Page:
I just posted about how several French translations of Louisa May Alcott’s novel Little Women are wretchedly bowdlerised, pale reflections of the original, and that there is indeed an entire editorial history of a) removing all references to religion (the entire Pilgrim’s Progress dimension, the profession of the girls’ father, the Catholicism of the maid Estelle …), b) cutting down the wildness, queerness of Jo and c) generally pouring heaps of sugar into word choice and descriptions. (To attenuate this harsh judgement, at least two recent translations appear to be doing much better.)
It is likely that the German version I must have come across during my youth — I haunted forever the public library and the book stores — suffered from similar faults, because I had never actually read the book.# But now I’ve rectified the omission, and want to write up a few impressions.
First of all, it’s really quite good. Certainly an enjoyable read, given how little attractive I find the bildungsroman genre#. To be sure, there’s a fair bit of very protestant moralising of the type “every moral failure, however small, will bring the appropriate punishment in its wake”, and at times there’s just a little too much goodness all around. Still, the characters are psychologically complex, even the most faultless ones, the book’s dramatic at times, and I like Alcott’s humour.
A few points about how the author deploys English sprang to mind. There’s singular (undetermined) antecedent themselves:
Jo announced that the coffee was ready, and everyone settled themselves to a hearty meal; for youth is seldom dyspeptic, and exercise develops wholesome appetites.
The bunch of (mostly) adolescents for whom Jo is making coffee here consists of boys and girls, and the preceding passages have been dealing with the interaction between the girls, between the boys, and between boys and girls. The mixed-sex nature of the group is acutely before the reader’s mental eye. To claim that himself would be gender-neutral in this case would be rather preposterous.
There are three occurrences of wet-blanket, two of which as verbs:
‘I know Meg would wet-blanket such a proposal, but I thought you had more spirit,’ began Laurie, insinuatingly.
A few other topics of general interest were introduced by Mr. Brooke and wet-blanketed by Mrs. Brooke, and conversation languished.
Of course! The idiom comes from extinguishing fire with a wet blanket — I’d never thought of this before.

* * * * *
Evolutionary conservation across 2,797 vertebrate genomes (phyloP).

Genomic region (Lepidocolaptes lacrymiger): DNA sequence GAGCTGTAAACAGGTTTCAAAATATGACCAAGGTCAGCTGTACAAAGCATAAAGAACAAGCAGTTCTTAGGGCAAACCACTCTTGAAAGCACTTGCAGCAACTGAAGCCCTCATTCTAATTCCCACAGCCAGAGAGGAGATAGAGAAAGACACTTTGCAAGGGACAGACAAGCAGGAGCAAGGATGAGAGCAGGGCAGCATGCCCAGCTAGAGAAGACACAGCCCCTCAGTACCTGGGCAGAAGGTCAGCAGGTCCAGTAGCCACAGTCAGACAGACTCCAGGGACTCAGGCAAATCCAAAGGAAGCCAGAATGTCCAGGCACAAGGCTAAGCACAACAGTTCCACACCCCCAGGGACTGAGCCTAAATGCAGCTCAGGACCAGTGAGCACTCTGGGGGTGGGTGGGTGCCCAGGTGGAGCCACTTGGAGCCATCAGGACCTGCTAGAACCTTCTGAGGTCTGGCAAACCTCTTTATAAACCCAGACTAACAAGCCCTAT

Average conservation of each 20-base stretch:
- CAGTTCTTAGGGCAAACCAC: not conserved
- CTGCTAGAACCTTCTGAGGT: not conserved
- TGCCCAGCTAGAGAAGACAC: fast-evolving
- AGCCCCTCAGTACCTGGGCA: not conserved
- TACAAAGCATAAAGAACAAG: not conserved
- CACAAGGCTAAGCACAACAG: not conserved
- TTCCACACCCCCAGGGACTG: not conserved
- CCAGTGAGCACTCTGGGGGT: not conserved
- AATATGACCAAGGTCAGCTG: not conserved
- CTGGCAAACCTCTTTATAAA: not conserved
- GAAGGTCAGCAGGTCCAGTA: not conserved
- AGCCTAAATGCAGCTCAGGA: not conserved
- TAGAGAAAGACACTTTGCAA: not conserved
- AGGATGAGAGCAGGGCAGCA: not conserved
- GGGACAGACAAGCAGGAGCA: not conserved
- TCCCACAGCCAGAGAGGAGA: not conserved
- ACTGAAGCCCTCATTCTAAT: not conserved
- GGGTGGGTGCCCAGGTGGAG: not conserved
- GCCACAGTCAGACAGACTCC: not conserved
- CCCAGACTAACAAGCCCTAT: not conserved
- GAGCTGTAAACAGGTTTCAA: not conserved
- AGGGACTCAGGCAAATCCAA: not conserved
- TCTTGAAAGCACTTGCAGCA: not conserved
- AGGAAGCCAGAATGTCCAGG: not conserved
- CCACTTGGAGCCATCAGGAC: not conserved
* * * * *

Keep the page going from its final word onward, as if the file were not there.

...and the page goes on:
There’s also a sentence that looks like a mild case of Neal Whitman’s “FLOP coordination”:
[…] if he had not possessed a talisman against evil in the memory of the kind old man who was bound up in his success, the motherly friend who watched over him as if he were her son, and last, but not least by any means, the knowledge that four innocent girls loved, admired, and believed in him with all their hearts.
Amy, the youngest and vainest of the sisters, is frequently shown to produce malapropisms. In the beginning, this happens mostly when, out of desire to distinguish herself in front of her older sisters, she employs words that are too big for her and is duly laughed at by the straightforward Jo. But as the books (both volumes) progress, her stabs at elaborate vocabulary and, sometimes, French, becomes just a way to characterise her. In the following bit, the misinterpretation is attributed to the servant Hannah, but it’s Amy speaking, and in a way that’s typical for her:
“Why, Mother, how can you think of such a thing? Not more than six or eight will probably come, so I shall hire a beach wagon and borrow Mr. Laurence’s cherry-bounce.” (Hannah’s pronunciation of charabanc.)
The eggcorn is quite ingenious: You can just imagine Amy and her rich friends bouncing along under the cherry trees in a horse-dawn carriage. (Charabanc comes from the French char à banc(s), i.e. a coach or carriage equipped with benches. In contemporary French, char means tank, though in the Quebecois dialect, the word can also refer to a car.)
Last, just to cite a sentence I admired for its dramatic effect, a bit from the beginning of the second volume, in which Jo has just received a positive reply from a publisher who is prepared to accept her first novel, provided she shortens the text:
So, with Spartan firmness, the young authoress laid her first-born on her table, and chopped it up as ruthlessly as any ogre.
: The German title is Betty und ihre Schwestern (”Betty and her Sisters”). Compare this with the French Les quatre filles du Docteur March (”Doctor March’s four daughters”). Titles tend to survive from the first translations, which, by modern standards, tend to leave much to be desired. They are, after all, what the book is know by. Still, strange choices. At least in French, a literal translation of the title would be entirely feasible without sounding odd.
: Embarrassing secret: I just can’t stand Goethe.
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